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Tuesday, September 26, 2006

Jeff Jarvis on the Future of Television

Jeff Jarvis posts the text of his keynote address at this month's Video on the Net conference in Boston. It included not only his vision for TV's future, but some great context about its past. A snippet:

    We see at last the perfect convergence that is leading to the explosion of TV:
    1. The equipment is getting better and cheaper and smaller. It literally puts TV production in our hands.
    2. The tools are getting better and easier and cheaper. We can create anything.
    3. Distribution is limitless and also cheaper and easier. See YouTube.
    4. And here’s the key element that we had to wait for before we could see the explosion of our new television. It is the same key factor that made blogs and podcasts explode. It is our means of marketing: The link.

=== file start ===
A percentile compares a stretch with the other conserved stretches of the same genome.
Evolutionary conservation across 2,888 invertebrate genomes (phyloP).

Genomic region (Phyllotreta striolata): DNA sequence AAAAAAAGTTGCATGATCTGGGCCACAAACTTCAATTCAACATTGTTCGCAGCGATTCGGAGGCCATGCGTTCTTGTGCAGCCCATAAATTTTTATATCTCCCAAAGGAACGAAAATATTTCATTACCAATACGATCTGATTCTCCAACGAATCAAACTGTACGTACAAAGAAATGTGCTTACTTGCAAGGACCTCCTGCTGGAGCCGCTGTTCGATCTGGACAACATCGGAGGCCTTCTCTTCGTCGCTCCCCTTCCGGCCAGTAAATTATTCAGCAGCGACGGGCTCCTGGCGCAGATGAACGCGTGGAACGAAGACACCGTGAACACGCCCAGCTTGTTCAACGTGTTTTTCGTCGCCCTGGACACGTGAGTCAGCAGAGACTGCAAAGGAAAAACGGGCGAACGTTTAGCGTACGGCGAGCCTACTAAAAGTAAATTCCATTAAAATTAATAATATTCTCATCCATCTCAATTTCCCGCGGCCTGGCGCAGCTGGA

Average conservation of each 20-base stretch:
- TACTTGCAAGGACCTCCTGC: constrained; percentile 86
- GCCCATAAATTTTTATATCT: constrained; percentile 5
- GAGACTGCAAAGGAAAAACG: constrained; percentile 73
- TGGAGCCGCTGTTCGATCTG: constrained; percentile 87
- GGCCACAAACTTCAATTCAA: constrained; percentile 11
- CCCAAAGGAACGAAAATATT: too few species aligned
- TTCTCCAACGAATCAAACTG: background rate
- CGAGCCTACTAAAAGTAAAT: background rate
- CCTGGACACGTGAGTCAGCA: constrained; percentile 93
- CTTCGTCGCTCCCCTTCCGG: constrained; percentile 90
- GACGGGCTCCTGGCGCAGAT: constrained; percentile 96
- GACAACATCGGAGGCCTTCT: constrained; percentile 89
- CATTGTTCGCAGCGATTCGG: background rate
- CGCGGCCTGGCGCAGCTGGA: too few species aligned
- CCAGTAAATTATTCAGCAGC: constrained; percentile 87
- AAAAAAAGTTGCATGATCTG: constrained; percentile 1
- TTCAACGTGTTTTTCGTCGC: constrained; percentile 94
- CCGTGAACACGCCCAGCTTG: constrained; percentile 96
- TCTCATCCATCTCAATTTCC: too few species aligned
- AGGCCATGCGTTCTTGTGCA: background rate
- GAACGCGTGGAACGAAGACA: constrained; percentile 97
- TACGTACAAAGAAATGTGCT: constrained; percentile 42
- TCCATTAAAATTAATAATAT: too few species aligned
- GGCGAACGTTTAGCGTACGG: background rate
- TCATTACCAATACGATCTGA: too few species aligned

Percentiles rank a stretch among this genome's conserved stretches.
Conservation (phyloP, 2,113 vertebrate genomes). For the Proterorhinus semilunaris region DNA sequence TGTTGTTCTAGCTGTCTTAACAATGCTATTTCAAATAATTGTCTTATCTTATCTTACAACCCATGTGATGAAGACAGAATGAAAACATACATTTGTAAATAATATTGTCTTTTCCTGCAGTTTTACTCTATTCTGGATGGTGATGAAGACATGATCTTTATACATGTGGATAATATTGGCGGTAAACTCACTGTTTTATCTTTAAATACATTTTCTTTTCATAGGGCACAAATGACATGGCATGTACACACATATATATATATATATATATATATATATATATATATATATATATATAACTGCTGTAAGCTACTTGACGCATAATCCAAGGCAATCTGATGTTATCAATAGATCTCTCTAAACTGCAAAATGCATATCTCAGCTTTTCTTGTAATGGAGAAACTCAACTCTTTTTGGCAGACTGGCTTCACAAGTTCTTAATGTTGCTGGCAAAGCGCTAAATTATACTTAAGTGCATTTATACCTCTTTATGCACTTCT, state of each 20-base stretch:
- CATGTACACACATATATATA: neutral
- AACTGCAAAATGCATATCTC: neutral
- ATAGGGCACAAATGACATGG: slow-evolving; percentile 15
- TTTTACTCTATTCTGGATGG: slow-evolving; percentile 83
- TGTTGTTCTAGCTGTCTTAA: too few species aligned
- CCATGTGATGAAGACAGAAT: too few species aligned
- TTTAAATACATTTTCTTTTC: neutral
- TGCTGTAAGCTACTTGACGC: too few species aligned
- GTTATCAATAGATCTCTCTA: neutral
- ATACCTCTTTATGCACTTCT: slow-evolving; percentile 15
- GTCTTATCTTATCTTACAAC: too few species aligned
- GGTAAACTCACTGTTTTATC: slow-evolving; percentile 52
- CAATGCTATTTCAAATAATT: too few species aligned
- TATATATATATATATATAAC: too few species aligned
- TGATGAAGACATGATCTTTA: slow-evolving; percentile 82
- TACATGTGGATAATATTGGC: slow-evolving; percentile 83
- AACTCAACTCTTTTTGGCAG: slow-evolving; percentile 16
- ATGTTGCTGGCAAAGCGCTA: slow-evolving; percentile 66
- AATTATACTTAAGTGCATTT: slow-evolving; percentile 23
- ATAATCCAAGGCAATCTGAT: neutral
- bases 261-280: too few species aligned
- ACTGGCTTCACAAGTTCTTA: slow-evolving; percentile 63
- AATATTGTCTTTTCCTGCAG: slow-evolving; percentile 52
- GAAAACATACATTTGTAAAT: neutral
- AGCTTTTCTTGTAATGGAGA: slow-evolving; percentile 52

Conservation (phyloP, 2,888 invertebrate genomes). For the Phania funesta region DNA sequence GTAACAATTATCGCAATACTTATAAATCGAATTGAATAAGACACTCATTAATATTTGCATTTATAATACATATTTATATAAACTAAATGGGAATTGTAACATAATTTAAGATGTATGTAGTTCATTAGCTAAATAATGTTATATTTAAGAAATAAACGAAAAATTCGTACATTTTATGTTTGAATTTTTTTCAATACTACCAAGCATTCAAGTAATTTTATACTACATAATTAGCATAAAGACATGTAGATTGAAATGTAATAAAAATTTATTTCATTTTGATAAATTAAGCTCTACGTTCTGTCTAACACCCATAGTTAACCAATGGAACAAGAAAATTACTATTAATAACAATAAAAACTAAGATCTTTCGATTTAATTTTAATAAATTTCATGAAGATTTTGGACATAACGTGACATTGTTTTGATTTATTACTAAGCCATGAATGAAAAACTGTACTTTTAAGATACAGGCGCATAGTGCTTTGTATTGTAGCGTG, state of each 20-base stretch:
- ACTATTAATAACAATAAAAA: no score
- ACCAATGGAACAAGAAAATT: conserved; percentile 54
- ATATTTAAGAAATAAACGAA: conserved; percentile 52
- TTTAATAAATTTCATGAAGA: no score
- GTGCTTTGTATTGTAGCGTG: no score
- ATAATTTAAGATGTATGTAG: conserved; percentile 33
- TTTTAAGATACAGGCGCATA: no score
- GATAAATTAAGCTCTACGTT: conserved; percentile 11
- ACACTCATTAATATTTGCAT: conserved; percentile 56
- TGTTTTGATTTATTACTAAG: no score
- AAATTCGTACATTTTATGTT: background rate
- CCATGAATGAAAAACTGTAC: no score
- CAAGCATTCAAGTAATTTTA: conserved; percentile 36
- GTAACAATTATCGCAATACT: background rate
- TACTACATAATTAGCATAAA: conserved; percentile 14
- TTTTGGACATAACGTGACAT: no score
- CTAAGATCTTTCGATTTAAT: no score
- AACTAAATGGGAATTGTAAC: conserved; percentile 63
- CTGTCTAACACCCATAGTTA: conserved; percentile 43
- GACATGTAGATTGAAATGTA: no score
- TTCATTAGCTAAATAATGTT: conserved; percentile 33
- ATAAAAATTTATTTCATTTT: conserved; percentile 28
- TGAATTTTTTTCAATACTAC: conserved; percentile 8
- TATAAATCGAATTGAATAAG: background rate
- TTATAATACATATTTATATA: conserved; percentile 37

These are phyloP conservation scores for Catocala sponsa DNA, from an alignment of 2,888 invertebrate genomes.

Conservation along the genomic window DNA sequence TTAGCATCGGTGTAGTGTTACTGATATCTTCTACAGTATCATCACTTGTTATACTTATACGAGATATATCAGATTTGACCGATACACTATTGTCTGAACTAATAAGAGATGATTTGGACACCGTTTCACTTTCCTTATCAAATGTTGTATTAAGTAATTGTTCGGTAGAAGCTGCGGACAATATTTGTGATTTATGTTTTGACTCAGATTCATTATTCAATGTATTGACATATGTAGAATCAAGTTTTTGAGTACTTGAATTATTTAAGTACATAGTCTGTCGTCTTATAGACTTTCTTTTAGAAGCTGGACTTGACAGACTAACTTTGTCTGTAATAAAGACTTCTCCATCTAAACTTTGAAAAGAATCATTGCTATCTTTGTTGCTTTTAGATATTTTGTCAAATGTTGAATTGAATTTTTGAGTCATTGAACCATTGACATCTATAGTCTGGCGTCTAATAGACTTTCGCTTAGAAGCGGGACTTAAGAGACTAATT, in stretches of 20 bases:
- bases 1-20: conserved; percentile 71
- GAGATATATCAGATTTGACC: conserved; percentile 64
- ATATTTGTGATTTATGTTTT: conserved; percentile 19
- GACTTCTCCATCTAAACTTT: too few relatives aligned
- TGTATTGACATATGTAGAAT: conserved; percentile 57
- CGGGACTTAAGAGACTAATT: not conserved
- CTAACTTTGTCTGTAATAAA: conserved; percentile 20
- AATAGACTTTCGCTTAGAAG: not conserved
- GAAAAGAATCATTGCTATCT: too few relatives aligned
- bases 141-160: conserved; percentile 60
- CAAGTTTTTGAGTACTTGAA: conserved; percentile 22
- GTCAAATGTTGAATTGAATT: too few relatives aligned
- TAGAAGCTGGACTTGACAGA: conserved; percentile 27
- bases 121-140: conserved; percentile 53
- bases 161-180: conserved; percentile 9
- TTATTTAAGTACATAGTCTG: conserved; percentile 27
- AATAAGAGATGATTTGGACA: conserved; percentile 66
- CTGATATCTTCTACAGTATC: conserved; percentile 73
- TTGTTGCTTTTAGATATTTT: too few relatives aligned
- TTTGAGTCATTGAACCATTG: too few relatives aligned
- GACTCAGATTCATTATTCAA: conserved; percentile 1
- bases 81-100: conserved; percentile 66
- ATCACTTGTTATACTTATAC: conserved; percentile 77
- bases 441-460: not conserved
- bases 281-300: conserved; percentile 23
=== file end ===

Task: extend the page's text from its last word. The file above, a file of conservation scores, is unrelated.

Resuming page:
So now we can make anything, distribute anything, market anything. We own media.

    Second lesson: We debated for decades in media whether content or distribution was king. Turns out, neither is. Conversation is the kingdom. Trust is king. You can’t own all the content. You can’t control all the distribution. It turns out that trying to do either is extremely expensive – and, in our post-scarcity media universe, ultimately futile. In the old, closed world of media, owning content or distribution gave you the advantage. It gave you control. Now it just gives you an unbearable cost structure that millions of new competitors – us – are not burdened with. So what should media’s relationship with all of us be? Are we competitors? Or are we partners? If conversation is king, then we must be partners. For the big guys are not in control of the conversation anymore. We are.

    Which leads my third lesson, which I pompously call Jarvis’ First Law of Media (and Life):
    If you give the people control, we will use it.
    If you don’t, you will lose us.